ESG Tax Transparency: You might want to check out BRT's statement signed by 181 CEOs.

Date01 September 2021
AuthorDalby, Soren

In years gone by, business looked primarily to increasing shareholder returns, paying less attention to how their business practices affected the environment and society. For many, the primary concern in supply chain design was cost, with little inquiry into how supply chain partners conducted business. But more and more, such money-oriented approaches to business are no longer viewed as sustainable over the mid-to long term. Rather, for business to succeed over time, companies must balance the interests of all stakeholders. This means an emphasis on environmental, social, and governance (ESG) issues.

In 2019, Business Roundtable (BRT) released a new Statement on the Purpose of a Corporation, signed by 181 CEOs of American firms who committed to lead their companies for the benefit of all stakeholders--customers, employees, suppliers, communities, and shareholders. (1) ESG advocates believe that companies that adapt to changing socioeconomic and environmental conditions are better positioned to see strategic opportunities and create competitive advantages over less ESG-focused enterprises.

Tax has emerged as an important element of ESG. The B Team, a coalition of business leaders advocating sustainable business practices, has stated, "Responsible tax can no longer be viewed as solely a technical [matter] for finance or tax departments." (2) According to BRT, taxes are critical to the orderly function of civil society and directly tied to BRT's commitment to "supporting the communities in which we work." (3)

Stakeholders focused on ESG expect companies to conduct their tax affairs in a sustainable manner, measured in terms of good tax governance and paying a "fair share." ESG stakeholders view the public disclosure of a company's approach to tax, the amount of taxes paid, and where those taxes are paid as important elements of sustainable tax practice. Such tax transparency is about trust.

Then and Now

Public expectations about corporate tax behavior became a mainstream topic during and after the 2008 financial crisis, with a growing belief that corporations were not paying their "fair share" of tax. The Lux Leaks scandal and the release of the Panama Papers and the Paradise Papers sharpened that perception.

NGOs, policymakers, and other stakeholders have called on multinational enterprises (MNEs) to be more responsible around their tax obligations. (4) At the same time, governments launched globally coordinated efforts to better ensure that businesses paid their "fair share" of tax. (5) This effort resulted in several global tax reforms, including the requirement that large companies report on the taxes they pay, by jurisdiction, to the tax authorities where they do business--the country-by-country reporting (CbCR) process. (6) These efforts have not appeased some ESG stakeholders who want corporations to share the same CbCR information publicly.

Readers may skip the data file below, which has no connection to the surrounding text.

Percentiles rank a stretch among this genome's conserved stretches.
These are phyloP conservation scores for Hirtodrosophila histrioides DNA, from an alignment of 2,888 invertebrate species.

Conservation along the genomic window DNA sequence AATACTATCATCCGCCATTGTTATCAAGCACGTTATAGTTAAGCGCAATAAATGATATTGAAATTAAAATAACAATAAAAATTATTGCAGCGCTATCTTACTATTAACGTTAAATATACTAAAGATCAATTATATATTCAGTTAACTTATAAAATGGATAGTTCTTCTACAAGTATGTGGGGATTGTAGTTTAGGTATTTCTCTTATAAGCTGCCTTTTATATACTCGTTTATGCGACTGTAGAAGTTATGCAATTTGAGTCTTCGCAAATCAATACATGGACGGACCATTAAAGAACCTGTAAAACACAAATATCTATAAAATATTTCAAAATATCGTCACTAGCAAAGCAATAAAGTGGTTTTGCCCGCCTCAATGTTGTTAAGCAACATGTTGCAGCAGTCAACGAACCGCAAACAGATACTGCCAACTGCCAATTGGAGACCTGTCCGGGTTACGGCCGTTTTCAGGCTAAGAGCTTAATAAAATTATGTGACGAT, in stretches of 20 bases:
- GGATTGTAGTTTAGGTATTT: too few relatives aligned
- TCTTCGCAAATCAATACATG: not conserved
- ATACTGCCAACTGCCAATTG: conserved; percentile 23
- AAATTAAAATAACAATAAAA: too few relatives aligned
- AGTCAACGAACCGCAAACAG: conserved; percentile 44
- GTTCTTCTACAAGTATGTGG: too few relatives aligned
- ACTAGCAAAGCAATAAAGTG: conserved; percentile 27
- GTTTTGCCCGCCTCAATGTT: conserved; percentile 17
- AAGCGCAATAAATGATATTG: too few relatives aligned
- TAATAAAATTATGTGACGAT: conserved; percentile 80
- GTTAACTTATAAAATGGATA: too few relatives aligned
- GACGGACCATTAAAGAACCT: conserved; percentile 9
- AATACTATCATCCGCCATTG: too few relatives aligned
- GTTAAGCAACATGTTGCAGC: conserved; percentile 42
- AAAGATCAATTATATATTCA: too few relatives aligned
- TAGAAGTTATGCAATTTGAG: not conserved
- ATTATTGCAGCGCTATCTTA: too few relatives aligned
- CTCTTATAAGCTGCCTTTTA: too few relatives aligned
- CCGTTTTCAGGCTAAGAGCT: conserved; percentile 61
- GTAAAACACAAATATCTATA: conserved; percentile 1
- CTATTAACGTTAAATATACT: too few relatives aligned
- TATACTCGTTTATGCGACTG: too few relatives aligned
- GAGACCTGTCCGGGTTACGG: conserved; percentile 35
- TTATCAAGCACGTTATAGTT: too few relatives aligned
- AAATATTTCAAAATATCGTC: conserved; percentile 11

ESG standard setters have called for greater public disclosure around tax governance and payments. For example, in 2019, the Global Reporting Initiative issued GRI 207, setting standards for reporting of tax governance, control, and risk management--as well as for public CbCR that includes disclosures of profits, number of employees, and taxes on a per country basis. Further, there are proposals in both Europe and the United States that would mandate public CbCR. (7)

With a rapidly increasing amount of investment capital seeking "impact investment" opportunities, (8) most rating agencies have developed ESG rating indexes. Further, institutional investors and funds are increasingly evaluating ESG behavior in their investment process. Rating agencies and investors view sustainable tax practices as important measures of sustainability. (9)

Exploring Tax Transparency

The call for public tax transparency arises from some stakeholders' mistrust toward MNEs due to the perception that MNEs abuse the international tax system to avoid paying their fair share of tax. Some companies, mostly headquartered outside the United States, have responded with greater tax transparency to demonstrate their approach to tax is sustainable and to regain the trust of skeptical stakeholders. Indeed, tax transparency can demonstrate both a responsible approach to tax and how much MNEs contribute to government revenues, and more widely to society at large. The simple fact of being transparent signals the public that a company is acting responsibly.

Tax transparency may take different forms, with disclosures of information that is qualitative, quantitative, or both. Additionally, tax transparency can be seen on a spectrum, with limited qualitative disclosures at one end and detailed qualitative and quantitative disclosures at the other.

Qualitative Disclosures

Qualitative disclosures describe a company's approach to tax. Many companies today have made...

To continue reading

Request your trial

VLEX uses login cookies to provide you with a better browsing experience. If you click on 'Accept' or continue browsing this site we consider that you accept our cookie policy. ACCEPT